1. Center for Disease Control: https://www.cdc.gov/drugoverdose/epidemic/index.html
  2. German Lopez: https://www.vox.com/science-and-health/2017/8/3/16079772/opioid-epidemic-drug-overdoses
  3. NIDA: https://www.drugabuse.gov/publications/drugs-brains-behavior-science-addiction/drug-abuse-addiction
  4. NIDA: https://www.drugabuse.gov/publications/drugs-brains-behavior-science-addiction/drug-abuse-addiction
  5. Winder Lab: https://medschool.vanderbilt.edu/winder-lab/


Useless, misused and overused phrases just released on the 2017 Banished Word List

DETROIT — What words, phrases or often used descriptives would make your list of “Banished words and Phrase from the English Language if you had the power to scratch those most irritating to you in 2017? There is such a list and is fun to take a look and those overused, misused, and generally useless words that plague our language.

What word or phrase would You banish from 2018 if you had the power? (presented in alpha order)

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Northern Michigan’s Lake Superior State University on Sunday released its 43rd annual List of Words Banished from the Queen’s English for Misuse, Overuse and General Uselessness . The tongue-in-cheek, non-binding list of 14 words or phrases comes from thousands of suggestions to the Sault Ste. Marie school.

This year’s list includes the following

“let me ask you this”        “tons”

”unpack”                            “dish”

”impactful”                        “drill down”

”nothing burger”              “Let that sink in”

and the top vote-getter, “fake news.”

The others are “pre-owned,” ”onboarding/offboarding,” ”hot water heater,” ”gig economy” and the Trumpian Twitter typo “covfefe.”

“It wasn’t as focused on politics in a very dirty sense,” he said. “Most of the nominations were well thought through … considering how the year was.”

As evidence, he points to “fake news,” which garnered between 500 and 600 votes. The phrase has been leveled against entirely fabricated reporting, stories that contain errors or inaccuracies, and those with a critical tone. It has even been wielded as a cudgel against entire news networks. It was also found to be the second most annoying word or phrase used by Americans in an annual Marist College poll, behind “whatever.”

“I think a lot of people know fake news when they see it. It can be propaganda, it can be satire,” Shibley said. “It’s used deliberately to paint a certain story or notion as not being true.”

Lake Superior State and Marist have company in tracking and trumpeting mass word usage.

Words that have been in use are also monitored.

“Youthquake,” defined as “a significant cultural, political, or social change arising from the actions or influence of young people,” is Oxford Dictionaries’ word of the year . Oxford lexicographers said there was a fivefold increase in use of the term — coined a half-century ago by then-Vogue editor Diana Vreeland — between 2016 and 2017. The word has been used to describe youth support for Britain’s Labour Party and the election of 30-something leaders in France and New Zealand.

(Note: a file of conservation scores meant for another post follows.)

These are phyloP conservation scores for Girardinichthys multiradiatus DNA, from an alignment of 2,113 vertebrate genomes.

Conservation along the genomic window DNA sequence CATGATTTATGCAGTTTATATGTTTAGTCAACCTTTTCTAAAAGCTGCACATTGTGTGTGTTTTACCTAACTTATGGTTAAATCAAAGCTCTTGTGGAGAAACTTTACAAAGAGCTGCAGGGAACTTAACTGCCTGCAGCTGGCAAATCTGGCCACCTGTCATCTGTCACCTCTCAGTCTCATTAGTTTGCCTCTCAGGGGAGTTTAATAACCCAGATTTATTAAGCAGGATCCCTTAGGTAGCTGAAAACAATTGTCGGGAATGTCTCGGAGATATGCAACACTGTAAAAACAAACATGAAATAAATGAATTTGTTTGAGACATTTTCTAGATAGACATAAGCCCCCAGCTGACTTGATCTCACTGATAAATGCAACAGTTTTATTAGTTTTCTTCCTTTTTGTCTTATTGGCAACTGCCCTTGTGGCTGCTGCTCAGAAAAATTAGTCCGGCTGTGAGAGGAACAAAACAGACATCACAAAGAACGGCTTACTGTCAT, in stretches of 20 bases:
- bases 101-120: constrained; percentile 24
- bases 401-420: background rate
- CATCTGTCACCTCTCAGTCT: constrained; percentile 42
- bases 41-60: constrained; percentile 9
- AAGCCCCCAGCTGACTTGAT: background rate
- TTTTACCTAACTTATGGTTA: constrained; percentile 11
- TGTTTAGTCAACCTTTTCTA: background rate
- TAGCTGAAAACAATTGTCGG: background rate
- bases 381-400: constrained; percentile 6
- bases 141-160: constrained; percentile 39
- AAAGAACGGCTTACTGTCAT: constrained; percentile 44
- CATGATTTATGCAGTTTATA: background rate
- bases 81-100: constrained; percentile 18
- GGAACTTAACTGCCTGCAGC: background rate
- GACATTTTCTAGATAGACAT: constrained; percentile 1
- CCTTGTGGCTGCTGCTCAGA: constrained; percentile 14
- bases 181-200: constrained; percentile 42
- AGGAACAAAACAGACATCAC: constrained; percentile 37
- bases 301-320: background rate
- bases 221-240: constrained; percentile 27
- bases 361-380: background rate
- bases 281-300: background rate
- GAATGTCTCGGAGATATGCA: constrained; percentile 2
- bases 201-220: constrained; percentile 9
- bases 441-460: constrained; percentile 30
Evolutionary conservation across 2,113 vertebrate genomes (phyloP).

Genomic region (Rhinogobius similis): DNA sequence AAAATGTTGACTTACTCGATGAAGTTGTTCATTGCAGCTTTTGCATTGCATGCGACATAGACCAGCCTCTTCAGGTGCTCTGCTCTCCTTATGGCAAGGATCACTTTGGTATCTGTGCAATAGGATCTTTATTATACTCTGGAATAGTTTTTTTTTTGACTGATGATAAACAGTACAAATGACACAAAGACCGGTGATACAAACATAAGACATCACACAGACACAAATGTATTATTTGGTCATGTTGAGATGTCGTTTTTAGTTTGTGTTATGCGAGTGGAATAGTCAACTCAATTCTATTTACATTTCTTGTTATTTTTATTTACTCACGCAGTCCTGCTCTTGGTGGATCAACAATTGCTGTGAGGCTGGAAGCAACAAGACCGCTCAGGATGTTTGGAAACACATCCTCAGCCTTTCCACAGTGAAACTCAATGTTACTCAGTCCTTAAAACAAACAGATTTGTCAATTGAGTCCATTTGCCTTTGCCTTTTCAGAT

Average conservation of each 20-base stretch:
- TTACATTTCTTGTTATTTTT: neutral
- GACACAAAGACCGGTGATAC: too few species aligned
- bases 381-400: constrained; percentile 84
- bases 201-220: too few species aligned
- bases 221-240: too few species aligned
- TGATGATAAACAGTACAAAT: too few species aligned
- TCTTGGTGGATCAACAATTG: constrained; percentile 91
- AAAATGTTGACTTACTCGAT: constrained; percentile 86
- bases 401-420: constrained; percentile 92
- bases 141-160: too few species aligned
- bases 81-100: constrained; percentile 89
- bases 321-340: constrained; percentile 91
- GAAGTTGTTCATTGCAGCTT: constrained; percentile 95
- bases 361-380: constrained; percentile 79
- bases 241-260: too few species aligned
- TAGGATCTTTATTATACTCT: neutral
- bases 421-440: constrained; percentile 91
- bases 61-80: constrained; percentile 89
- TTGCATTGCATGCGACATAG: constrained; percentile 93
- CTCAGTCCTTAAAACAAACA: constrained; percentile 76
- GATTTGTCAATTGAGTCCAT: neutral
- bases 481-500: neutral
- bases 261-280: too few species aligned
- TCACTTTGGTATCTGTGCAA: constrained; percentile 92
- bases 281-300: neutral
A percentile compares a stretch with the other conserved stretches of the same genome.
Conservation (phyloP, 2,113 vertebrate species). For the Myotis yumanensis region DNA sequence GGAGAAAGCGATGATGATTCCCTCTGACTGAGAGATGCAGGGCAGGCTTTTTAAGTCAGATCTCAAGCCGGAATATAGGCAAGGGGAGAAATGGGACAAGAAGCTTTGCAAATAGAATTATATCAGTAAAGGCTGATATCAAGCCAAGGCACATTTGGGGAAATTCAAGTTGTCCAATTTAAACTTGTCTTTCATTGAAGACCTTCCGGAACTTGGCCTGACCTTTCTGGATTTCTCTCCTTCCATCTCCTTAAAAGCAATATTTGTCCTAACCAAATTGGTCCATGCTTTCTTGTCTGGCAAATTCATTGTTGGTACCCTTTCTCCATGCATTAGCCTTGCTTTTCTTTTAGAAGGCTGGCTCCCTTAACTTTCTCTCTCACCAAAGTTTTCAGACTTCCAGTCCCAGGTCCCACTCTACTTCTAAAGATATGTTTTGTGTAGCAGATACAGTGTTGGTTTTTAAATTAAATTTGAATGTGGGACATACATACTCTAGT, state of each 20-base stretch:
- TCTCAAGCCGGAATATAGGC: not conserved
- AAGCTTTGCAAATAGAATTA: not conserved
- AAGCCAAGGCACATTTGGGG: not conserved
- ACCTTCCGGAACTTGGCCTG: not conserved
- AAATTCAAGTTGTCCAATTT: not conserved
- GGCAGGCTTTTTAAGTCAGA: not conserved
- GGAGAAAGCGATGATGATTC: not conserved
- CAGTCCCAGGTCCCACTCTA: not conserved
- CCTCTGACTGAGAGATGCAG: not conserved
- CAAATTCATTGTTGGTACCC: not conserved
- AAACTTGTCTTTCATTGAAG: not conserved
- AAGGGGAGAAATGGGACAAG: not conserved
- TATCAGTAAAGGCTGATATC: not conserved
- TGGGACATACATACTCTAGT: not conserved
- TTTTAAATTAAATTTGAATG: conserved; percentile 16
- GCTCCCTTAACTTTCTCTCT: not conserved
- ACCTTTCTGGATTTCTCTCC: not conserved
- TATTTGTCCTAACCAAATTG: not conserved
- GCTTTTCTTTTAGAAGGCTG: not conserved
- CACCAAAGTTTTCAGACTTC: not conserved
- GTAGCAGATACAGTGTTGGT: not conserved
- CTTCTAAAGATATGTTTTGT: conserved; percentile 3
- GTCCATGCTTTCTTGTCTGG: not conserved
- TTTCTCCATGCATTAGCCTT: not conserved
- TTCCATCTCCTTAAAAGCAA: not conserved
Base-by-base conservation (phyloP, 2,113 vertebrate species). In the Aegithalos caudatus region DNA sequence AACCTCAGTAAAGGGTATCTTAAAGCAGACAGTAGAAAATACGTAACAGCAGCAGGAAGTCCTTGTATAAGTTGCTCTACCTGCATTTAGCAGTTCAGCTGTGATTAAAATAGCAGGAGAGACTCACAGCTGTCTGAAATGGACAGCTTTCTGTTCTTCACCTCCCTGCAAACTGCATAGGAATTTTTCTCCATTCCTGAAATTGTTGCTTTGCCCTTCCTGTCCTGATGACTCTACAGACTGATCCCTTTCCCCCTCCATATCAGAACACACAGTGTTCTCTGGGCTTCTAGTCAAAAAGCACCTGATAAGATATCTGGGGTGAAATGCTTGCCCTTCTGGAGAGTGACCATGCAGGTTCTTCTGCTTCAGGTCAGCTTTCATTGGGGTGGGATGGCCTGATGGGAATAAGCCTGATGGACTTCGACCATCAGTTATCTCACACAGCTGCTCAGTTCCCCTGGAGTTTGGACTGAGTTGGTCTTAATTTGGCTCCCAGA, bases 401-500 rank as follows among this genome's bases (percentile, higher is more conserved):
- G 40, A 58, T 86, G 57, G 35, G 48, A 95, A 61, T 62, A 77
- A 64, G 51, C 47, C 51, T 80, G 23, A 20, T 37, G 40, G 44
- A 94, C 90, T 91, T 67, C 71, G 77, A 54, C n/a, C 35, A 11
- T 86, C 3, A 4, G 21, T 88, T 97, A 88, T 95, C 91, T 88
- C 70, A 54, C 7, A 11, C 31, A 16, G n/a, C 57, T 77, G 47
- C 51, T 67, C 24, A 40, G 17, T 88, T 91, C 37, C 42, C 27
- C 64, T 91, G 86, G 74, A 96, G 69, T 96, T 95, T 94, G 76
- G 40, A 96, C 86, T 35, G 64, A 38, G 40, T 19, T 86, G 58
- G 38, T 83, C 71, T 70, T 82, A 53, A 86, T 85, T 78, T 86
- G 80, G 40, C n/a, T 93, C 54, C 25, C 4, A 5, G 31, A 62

Merriam-Webster’s 2017 word of the year is “feminism.” Lookups increased 70 percent over 2016 on Merriam-Webster.com and spiked several times after key events, such as the Women’s March on Washington in January.



C. Totter reviews Kevin Durant 6th Signature kicks

My first pair of KD 6’s, Kevin Durant’s brand, was the “Away” color way and even since then I fell in love with his designs, which eventually started my sneaker head passion. As a basketball player, I have played in the shoe before but needed an ankle brace for support.

This started my passion for collecting all of the color ways of KD shoes to rock on my feet with my outfit. The KD VI is his best signature shoe. Not long after, friends wanted to know where I purchased these rocking shoes.

The shoe was first available at retail on June 29, 2013 at stores in Washington, D.C. and  globally starting June 3. Also on Nike ID was accessible to people who wanted to make their own design for themselves.

Leo Chang, shoe designer of the KD VI, inspiration on the signature shoe is based on a wristwatch. Unlike the popular KD V, which was a mid-cut, the VI is a low-top sneaker that is long on innovation tune to the NBA superstar’s playing style.

“When Kevin and I first discussed his sixth shoe we wanted to create a simplified design that was bold, beautiful and told a story,” said Chang, Nike Basketball Footwear Design Director. After the sneaker itself was a success, Nike constructed the “KD VI Elite” series to put a spin on the kicks which featured a full-length 360 Zoom bag, Hyperfine and foam-based upper and Kevlar-reinforced Dynamic Flawier.

The KD VI Elite packed about as much new technology as possible into one shoe. Unfortunately,  for a lot of hoopers, the tech-heavy shoe won’t hold up on the performance end. Depending on the player’s foot shape on width can take some time to adjust to the shoe when playing too, yet still holds up its part similar to the original KDs’.

The KD VI features six key performance pros:

  • New tongue construction for superior fit
  • Ultra-thin two-layer upper with Flywire for lockdown support
  • Hyperfuse construction for comfort and breathability
  • Nike Zoom in the forefoot for responsive cushioning
  • Max Air unit in the heel for maximum impact protection
  • Data-informed traction pattern for non-slip control

The KD VI performance cons:

  • Ankle problems
  • No ankle support to prevent possible injury
  • Slight tearing around the tongue area
  • Stress and how the shoe fits the player


Soon Nike was running out of ideas for the shoe and was time to bring in the new design, KD 7, for the NBA player.

I still wear his most popular kicks today. If I had to pick my favorite one, it would be the “What the KD 6’’. This shoe combines all the colors into one pair to represent all the colors made throughout the time period.

Overall, this was a very unique design from the line-up history but more models have been produced as well. The latest models of the KD 8,9, and 10 had took some time to get use to so people just only used them for on court purposes.

Colleges and NBA players were able to wear his PE colorways and exclusive releases to friends and family. Even AAU players were seen on court hooping in them.

From Nike Basketball’s press release:


High-speed lateral footwork is the key to sports such as tennis and soccer and corresponding footwear is designed to target this skill-set. Why not basketball?  Analyzing Durant’s need for quickness on the court, Chang landed on a low-profile design that’s light in weight and tight to the foot. “As I look to evolve my game, my shoe plays a big role,” said Durant. “The KD VI has the low and light feel that Leo and I concepted from the start and I’m excited to get out and play in it next season.”